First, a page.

Magnitude 9 earthquake sparked mankinds worst nuclear disaster since Chernobyl

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    A huge magnitude 9.0 earthquake that triggered one of the worst nuclear power station incidents in history is still being felt today, more than a decade after disaster struck.

    The quake off the coast of Japan and its resulting tsunami led to a series of meltdowns at the massive Fukushima Daiichi Nuclear Power Plant this month, 12 years ago.

    It was the worst incident at a nuclear power station since the 1986 Chernobyl disaster in what was then the USSR.

    READ MORE: 'Dead' man pulled from earthquake rubble 'comes back to life' days later at own funeral

    Tens of thousands of people were evacuated from the surrounding area amid contamination fears, and work to deal with the triple reactor meltdowns is set to go on for years.

    The enormous earthquake – one of the most powerful in history – happened at about 2.45pm local time on March 11.

    Three of the six reactors at the Fukushima power plant – which was one of the 15 largest in the world – were already shut down and the other three were shut down automatically when the quake hit.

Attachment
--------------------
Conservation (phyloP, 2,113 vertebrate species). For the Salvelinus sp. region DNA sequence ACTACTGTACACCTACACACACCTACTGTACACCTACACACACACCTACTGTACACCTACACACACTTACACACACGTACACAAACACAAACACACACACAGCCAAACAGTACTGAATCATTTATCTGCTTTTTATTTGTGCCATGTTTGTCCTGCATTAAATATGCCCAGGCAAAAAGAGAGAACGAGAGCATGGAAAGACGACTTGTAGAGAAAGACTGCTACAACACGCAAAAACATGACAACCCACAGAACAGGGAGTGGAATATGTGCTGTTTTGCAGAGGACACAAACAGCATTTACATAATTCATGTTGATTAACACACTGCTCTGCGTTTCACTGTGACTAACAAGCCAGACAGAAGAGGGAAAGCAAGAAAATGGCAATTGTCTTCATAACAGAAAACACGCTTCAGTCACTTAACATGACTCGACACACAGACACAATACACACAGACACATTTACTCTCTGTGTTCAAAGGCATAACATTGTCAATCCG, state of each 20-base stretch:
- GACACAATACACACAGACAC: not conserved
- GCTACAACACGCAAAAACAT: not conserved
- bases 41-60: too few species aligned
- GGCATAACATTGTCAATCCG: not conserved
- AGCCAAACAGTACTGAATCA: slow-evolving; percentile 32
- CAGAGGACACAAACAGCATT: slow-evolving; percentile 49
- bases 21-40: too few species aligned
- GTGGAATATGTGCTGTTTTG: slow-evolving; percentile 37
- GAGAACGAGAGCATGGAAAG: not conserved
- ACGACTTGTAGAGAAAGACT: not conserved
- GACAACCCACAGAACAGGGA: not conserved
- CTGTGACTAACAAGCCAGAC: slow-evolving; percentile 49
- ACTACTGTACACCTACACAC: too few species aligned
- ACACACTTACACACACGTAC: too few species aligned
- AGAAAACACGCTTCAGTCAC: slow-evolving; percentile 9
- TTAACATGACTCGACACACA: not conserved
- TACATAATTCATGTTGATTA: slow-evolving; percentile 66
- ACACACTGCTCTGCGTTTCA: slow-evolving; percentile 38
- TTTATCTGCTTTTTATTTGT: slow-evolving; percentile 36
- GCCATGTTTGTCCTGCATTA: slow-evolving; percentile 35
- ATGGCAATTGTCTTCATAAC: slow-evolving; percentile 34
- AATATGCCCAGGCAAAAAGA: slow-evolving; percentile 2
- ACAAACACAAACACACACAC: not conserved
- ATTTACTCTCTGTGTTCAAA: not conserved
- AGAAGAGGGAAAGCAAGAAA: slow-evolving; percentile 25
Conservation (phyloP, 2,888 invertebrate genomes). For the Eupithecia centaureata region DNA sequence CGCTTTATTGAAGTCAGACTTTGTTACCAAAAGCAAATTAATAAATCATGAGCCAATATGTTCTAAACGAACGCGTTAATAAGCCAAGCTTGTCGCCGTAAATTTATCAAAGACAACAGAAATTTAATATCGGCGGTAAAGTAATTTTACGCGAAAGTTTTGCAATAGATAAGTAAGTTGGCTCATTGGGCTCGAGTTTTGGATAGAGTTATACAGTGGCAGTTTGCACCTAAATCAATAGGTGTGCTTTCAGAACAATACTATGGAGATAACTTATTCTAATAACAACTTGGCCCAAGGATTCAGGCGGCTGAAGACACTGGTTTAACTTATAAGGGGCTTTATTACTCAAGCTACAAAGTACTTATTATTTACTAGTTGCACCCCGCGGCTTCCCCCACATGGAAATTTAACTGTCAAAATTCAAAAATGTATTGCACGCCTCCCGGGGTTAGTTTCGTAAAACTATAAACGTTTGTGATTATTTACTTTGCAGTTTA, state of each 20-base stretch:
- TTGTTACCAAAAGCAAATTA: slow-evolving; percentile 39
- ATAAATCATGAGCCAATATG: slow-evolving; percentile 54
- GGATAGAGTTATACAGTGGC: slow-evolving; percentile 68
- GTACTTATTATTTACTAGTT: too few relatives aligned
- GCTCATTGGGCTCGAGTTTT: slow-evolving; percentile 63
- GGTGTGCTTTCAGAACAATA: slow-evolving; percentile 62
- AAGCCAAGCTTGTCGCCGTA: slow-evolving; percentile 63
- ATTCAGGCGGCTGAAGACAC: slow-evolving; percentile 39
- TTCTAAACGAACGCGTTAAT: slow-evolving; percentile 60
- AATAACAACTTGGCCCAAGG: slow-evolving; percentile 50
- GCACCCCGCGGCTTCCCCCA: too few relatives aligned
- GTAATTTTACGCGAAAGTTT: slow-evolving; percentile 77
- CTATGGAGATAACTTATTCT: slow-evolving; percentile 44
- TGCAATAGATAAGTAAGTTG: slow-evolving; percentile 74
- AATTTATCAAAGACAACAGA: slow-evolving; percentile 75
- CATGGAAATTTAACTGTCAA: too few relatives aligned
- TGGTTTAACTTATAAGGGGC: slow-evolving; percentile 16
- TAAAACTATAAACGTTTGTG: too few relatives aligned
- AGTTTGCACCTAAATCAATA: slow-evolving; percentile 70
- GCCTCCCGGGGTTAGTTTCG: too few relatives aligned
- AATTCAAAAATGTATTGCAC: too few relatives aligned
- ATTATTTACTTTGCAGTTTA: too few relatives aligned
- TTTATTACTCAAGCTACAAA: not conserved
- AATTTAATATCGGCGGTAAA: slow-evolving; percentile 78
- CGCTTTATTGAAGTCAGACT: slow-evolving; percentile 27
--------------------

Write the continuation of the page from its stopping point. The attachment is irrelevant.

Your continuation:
But the massive 46ft-high tsunami breached the plant’s seawalls and knocked out the generators that were cooling the reactors and spent fuel pods.

    It led to a series of explosions and nuclear meltdowns over the next few weeks while the authorities worked desperately to bring the situation under control.

    Nearly 85,000 people were evacuated from towns and villages up to 20 miles from the plant – all at a time when the country was already in absolute chaos following the earthquake.

    The government imposed a no-go area zone that extended to 12 miles from the plant and people could enter it only under government supervision.

    In August 2013, more than two years after the disaster happened, officials admitted that 300 tons a day of radioactive water was leaking into the Pacific Ocean.

    Boffins reckon that 150 square miles of the ocean floor have been contaminated by the leaks.

    Work to deal with the aftermath of the disaster is expected to go on for several decades yet with around 2,000 deaths so far linked to the incident.

    Last year, the government gave the green light for masses of radioactive water to be dumped into the Pacific Ocean over the next 30 years.

    The water is currently being stored in hundreds of massive tanks at the site, but Tepco – the company that operates the plant – says it needs to clear them so that decommission work can start.

    It insists that the water will be released into the Pacific only when its radioactivity is reduced to safe levels.

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    The earthquake happened about 45 miles off the coast of Japan and lasted for about six minutes.

    It was the fourth most powerful quake recorded since 1900, resulting in an official death toll of nearly 20,000.


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